Last updated on September 8th, 2023 at 04:26 pm
science and nature and the alarming expansion of science and annihilation of nature and men have perhaps been closely knitted. If one day it goes extinct its primary cause would be science. Science has been helping people in innumerable ways as it has been able to touch almost all human beings on the planet. The constantly advancing phenomena of science have been the cause of numerous human frailty as well.
Science and nature: expansion and reduction trends
We are destroying nature for the sake of scientific and technological development so as to nurture manmade and artificial ones. We are producing crops using technology only to consume contaminated foods. We are killing natural everything as if artificial ones are our rescue. We are making ourselves independent by increasing dependency on something which is unnatural and destructive.
If one-day human beings go extinct, science will be the primary cause of it as it has put a question mark on everything natural and usual. In fact, all kind of pollution is ultimately related to science. The camaraderie between science and human being and its reckless acceptability among people propelling an inevitable premise: science and the destruction of human beings.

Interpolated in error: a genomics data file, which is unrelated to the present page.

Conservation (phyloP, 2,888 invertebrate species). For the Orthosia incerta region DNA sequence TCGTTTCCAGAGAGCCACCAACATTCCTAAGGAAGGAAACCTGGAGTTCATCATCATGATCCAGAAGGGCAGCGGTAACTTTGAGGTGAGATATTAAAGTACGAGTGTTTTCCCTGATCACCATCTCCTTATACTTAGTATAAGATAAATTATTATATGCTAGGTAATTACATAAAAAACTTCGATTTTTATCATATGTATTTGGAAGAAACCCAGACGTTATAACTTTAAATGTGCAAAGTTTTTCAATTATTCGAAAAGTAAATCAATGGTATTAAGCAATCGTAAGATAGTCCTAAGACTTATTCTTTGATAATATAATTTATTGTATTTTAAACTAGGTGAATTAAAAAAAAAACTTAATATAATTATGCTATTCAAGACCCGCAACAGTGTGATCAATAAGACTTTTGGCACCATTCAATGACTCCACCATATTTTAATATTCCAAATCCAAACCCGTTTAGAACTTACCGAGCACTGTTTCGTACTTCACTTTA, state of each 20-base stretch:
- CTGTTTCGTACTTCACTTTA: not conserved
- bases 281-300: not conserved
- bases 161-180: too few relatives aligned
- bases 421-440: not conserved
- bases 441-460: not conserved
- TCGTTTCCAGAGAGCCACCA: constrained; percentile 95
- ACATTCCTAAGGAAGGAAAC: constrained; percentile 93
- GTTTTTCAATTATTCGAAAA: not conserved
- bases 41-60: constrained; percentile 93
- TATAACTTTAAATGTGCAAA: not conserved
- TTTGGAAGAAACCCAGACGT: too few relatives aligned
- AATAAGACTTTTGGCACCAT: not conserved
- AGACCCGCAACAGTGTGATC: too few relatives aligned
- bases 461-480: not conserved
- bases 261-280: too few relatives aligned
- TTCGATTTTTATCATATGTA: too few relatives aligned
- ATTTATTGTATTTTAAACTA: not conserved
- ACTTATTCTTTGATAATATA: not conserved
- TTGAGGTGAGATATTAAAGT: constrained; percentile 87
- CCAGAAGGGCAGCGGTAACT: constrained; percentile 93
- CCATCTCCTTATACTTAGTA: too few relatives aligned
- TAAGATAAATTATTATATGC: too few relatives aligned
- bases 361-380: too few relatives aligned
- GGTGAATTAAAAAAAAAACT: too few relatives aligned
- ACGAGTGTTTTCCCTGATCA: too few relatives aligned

Nature works as a therapeutic cure for the mental and physical well-being of human beings. Nature cures and provides us. And it is also nature that maintains its laws by destroying as the necessity occurs. One day is very near when nature would not care, cure and cleanse us anymore all because of humans’ enormous advancement in concrete and technological structures.
I have recently been travelling a few not only tourist attractions but also the place where the urban life-style is still a distant dream. Knowing that creeping science and infrastructural development will one day invade this pristine, unadulterated beauty of nature afflicts me greatly.
science and nature: coal-based plant of Mathatrbari
Science and nature: country’s coal-based power plant is underway in the Maheshkhali Sub-districts of Cox’sbazar.
The tour specific
It has been boring for the last few months. Living in the city is getting sickening every day due to various forms of pollution. I have been looking forward to a tour to somewhere, that could be anywhere far from the city. I badly needed to have some fresh air, and indulge myself somewhere less crowded but slow living.